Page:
Concluding this series of posts on getting started as an IT contractor, here we suggest some best practices. Central to this is communicating well with the people you work alongside in order to to make your assignment as successful as possible. Clear and professional communication leaves little room for ambiguity.
Usually the person who signs your timesheet on a weekly basis is considered to be “the client.” It is important to maintain regular communication with the client as they will be answerable to a manager for the overall progress of the team. If you are working directly for the client, it’s a good idea to arrange regular meetings to exchange information and ideas and highlight any issues that may arise.
Understand the client’s expectations of you before you start the project. Reflect them back in email form with added deliverables and timeframes. If you make recommendations, do so in an email that you can refer to later should it be required. In this way you can keep track of changes and instructions. For example, after every meeting, send a thank you email to all attendees, reiterate the key points discussed in the meeting, the agreed deliverables and timeframes and who these are assigned to.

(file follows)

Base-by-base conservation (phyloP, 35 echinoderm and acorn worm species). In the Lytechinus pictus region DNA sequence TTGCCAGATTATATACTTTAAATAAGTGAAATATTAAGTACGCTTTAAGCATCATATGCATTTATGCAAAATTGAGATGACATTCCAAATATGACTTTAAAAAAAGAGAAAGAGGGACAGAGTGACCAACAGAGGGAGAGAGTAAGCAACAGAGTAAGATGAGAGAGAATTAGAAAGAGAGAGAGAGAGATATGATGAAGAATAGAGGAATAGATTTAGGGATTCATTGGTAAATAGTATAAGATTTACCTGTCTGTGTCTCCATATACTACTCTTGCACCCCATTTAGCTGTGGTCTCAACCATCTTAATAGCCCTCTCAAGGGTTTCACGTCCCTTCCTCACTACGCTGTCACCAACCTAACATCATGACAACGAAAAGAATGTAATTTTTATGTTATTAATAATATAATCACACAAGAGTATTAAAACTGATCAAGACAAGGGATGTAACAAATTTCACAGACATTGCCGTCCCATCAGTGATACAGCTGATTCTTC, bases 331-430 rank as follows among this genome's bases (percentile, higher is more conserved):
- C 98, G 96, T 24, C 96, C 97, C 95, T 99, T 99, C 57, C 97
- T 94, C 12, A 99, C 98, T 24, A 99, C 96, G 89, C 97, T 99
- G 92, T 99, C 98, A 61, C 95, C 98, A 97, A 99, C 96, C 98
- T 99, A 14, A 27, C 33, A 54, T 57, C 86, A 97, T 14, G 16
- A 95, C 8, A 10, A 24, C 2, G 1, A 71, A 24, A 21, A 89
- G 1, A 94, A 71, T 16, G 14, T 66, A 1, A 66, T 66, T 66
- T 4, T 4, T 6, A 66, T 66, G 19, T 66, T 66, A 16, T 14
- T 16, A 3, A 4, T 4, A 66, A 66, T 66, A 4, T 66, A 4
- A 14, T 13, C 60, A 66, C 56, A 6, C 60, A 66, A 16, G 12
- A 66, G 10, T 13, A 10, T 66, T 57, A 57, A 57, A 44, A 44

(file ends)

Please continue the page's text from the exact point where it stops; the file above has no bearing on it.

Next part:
As a contractor, you are probably employed to complete a specific task or project. As such you should not expect to have quarterly or six monthly performance reviews like full-time employees. Your contracting timesheet on the other hand is a very important document in that a signature from the client on the document confirms two things: that you worked the hours listed, and that the quality of your work met their expectations. A weekly timesheet should state: day, date, start time, finish time, break duration and billable hours – see the MTR example.
Having received written confirmation of you hours, you are then in a position to invoice for your work (either directly or done on your behalf by your recruitment agency). One of the reasons we suggest processing a timesheet weekly is that you can better ensure you are paid without too much delay. Otherwise, if timesheets and invoices are outstanding it can make budgeting and meeting your financial commitments on a regular basis more difficult, particularly given the changeable nature of the contracting market.
Since you will know the approximate end date of your contract, we recommend you always try to leave as much clear documentation as possible for the benefit of the employees that remain. This will help them understand:
- What you have achieved
- How it was achieved
- Passwords and the whereabouts of protected files
- General maintenance required to keep things running smoothly
Too much information is better than too little. Start your documentation at least one month prior to the end of your contract.
Do you have any other helpful hints on being a professional contractor?